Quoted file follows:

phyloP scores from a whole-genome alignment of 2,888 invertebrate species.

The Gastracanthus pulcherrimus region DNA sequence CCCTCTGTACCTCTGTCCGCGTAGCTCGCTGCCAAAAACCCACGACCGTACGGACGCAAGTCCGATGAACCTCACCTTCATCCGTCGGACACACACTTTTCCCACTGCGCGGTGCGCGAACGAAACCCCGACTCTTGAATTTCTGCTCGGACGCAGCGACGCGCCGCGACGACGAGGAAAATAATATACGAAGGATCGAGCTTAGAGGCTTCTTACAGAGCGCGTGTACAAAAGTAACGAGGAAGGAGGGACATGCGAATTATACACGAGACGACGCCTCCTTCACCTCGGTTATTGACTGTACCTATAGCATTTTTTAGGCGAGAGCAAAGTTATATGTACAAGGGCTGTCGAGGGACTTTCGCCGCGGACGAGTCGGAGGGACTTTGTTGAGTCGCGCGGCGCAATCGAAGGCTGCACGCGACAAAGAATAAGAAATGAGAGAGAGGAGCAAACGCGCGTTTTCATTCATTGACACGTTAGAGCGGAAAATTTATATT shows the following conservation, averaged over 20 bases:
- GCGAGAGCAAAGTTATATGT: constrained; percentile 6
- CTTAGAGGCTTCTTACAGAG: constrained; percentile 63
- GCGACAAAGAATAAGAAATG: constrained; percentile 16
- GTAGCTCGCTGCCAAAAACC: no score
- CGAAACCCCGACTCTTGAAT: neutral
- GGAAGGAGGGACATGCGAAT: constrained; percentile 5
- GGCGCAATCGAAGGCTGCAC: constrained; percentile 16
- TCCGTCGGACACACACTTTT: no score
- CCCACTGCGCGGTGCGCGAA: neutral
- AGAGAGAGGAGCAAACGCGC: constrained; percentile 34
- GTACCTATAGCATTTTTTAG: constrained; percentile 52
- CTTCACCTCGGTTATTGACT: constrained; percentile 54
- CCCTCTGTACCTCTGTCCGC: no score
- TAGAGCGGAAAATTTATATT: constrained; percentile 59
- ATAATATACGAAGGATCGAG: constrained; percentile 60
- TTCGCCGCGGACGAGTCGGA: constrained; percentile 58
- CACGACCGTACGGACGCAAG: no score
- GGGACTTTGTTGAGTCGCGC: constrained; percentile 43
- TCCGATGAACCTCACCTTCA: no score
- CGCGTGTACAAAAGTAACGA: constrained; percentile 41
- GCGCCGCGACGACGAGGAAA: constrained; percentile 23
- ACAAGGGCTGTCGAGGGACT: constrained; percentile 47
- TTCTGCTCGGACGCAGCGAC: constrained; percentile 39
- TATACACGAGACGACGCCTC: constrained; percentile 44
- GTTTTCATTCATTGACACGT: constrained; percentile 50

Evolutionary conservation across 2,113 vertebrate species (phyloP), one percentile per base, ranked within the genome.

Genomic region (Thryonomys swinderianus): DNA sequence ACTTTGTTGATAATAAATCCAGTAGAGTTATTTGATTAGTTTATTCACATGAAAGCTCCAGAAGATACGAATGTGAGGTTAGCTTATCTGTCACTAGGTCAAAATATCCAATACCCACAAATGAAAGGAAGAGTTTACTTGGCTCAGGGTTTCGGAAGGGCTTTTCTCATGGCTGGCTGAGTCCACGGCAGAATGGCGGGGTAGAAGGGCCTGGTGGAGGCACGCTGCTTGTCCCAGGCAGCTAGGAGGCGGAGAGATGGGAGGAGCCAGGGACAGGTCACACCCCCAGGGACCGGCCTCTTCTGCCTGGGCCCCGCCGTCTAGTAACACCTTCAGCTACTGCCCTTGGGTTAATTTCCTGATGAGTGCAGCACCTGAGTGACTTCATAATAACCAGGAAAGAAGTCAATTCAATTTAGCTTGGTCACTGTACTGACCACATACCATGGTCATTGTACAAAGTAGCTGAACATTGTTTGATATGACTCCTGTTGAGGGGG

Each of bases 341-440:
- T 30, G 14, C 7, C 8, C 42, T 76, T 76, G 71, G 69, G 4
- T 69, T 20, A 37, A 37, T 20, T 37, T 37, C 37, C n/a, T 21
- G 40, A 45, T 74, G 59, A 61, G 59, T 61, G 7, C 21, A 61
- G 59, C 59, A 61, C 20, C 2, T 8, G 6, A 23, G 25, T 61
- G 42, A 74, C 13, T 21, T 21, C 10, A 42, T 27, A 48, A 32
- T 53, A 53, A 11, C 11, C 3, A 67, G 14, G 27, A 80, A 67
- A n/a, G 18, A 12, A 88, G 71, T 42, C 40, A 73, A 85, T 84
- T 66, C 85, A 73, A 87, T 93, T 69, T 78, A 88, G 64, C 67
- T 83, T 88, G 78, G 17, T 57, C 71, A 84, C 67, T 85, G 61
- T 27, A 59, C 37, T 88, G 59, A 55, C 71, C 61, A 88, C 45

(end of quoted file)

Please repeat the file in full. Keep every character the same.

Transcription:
phyloP scores from a whole-genome alignment of 2,888 invertebrate species.

The Gastracanthus pulcherrimus region DNA sequence CCCTCTGTACCTCTGTCCGCGTAGCTCGCTGCCAAAAACCCACGACCGTACGGACGCAAGTCCGATGAACCTCACCTTCATCCGTCGGACACACACTTTTCCCACTGCGCGGTGCGCGAACGAAACCCCGACTCTTGAATTTCTGCTCGGACGCAGCGACGCGCCGCGACGACGAGGAAAATAATATACGAAGGATCGAGCTTAGAGGCTTCTTACAGAGCGCGTGTACAAAAGTAACGAGGAAGGAGGGACATGCGAATTATACACGAGACGACGCCTCCTTCACCTCGGTTATTGACTGTACCTATAGCATTTTTTAGGCGAGAGCAAAGTTATATGTACAAGGGCTGTCGAGGGACTTTCGCCGCGGACGAGTCGGAGGGACTTTGTTGAGTCGCGCGGCGCAATCGAAGGCTGCACGCGACAAAGAATAAGAAATGAGAGAGAGGAGCAAACGCGCGTTTTCATTCATTGACACGTTAGAGCGGAAAATTTATATT shows the following conservation, averaged over 20 bases:
- GCGAGAGCAAAGTTATATGT: constrained; percentile 6
- CTTAGAGGCTTCTTACAGAG: constrained; percentile 63
- GCGACAAAGAATAAGAAATG: constrained; percentile 16
- GTAGCTCGCTGCCAAAAACC: no score
- CGAAACCCCGACTCTTGAAT: neutral
- GGAAGGAGGGACATGCGAAT: constrained; percentile 5
- GGCGCAATCGAAGGCTGCAC: constrained; percentile 16
- TCCGTCGGACACACACTTTT: no score
- CCCACTGCGCGGTGCGCGAA: neutral
- AGAGAGAGGAGCAAACGCGC: constrained; percentile 34
- GTACCTATAGCATTTTTTAG: constrained; percentile 52
- CTTCACCTCGGTTATTGACT: constrained; percentile 54
- CCCTCTGTACCTCTGTCCGC: no score
- TAGAGCGGAAAATTTATATT: constrained; percentile 59
- ATAATATACGAAGGATCGAG: constrained; percentile 60
- TTCGCCGCGGACGAGTCGGA: constrained; percentile 58
- CACGACCGTACGGACGCAAG: no score
- GGGACTTTGTTGAGTCGCGC: constrained; percentile 43
- TCCGATGAACCTCACCTTCA: no score
- CGCGTGTACAAAAGTAACGA: constrained; percentile 41
- GCGCCGCGACGACGAGGAAA: constrained; percentile 23
- ACAAGGGCTGTCGAGGGACT: constrained; percentile 47
- TTCTGCTCGGACGCAGCGAC: constrained; percentile 39
- TATACACGAGACGACGCCTC: constrained; percentile 44
- GTTTTCATTCATTGACACGT: constrained; percentile 50

Evolutionary conservation across 2,113 vertebrate species (phyloP), one percentile per base, ranked within the genome.

Genomic region (Thryonomys swinderianus): DNA sequence ACTTTGTTGATAATAAATCCAGTAGAGTTATTTGATTAGTTTATTCACATGAAAGCTCCAGAAGATACGAATGTGAGGTTAGCTTATCTGTCACTAGGTCAAAATATCCAATACCCACAAATGAAAGGAAGAGTTTACTTGGCTCAGGGTTTCGGAAGGGCTTTTCTCATGGCTGGCTGAGTCCACGGCAGAATGGCGGGGTAGAAGGGCCTGGTGGAGGCACGCTGCTTGTCCCAGGCAGCTAGGAGGCGGAGAGATGGGAGGAGCCAGGGACAGGTCACACCCCCAGGGACCGGCCTCTTCTGCCTGGGCCCCGCCGTCTAGTAACACCTTCAGCTACTGCCCTTGGGTTAATTTCCTGATGAGTGCAGCACCTGAGTGACTTCATAATAACCAGGAAAGAAGTCAATTCAATTTAGCTTGGTCACTGTACTGACCACATACCATGGTCATTGTACAAAGTAGCTGAACATTGTTTGATATGACTCCTGTTGAGGGGG

Each of bases 341-440:
- T 30, G 14, C 7, C 8, C 42, T 76, T 76, G 71, G 69, G 4
- T 69, T 20, A 37, A 37, T 20, T 37, T 37, C 37, C n/a, T 21
- G 40, A 45, T 74, G 59, A 61, G 59, T 61, G 7, C 21, A 61
- G 59, C 59, A 61, C 20, C 2, T 8, G 6, A 23, G 25, T 61
- G 42, A 74, C 13, T 21, T 21, C 10, A 42, T 27, A 48, A 32
- T 53, A 53, A 11, C 11, C 3, A 67, G 14, G 27, A 80, A 67
- A n/a, G 18, A 12, A 88, G 71, T 42, C 40, A 73, A 85, T 84
- T 66, C 85, A 73, A 87, T 93, T 69, T 78, A 88, G 64, C 67
- T 83, T 88, G 78, G 17, T 57, C 71, A 84, C 67, T 85, G 61
- T 27, A 59, C 37, T 88, G 59, A 55, C 71, C 61, A 88, C 45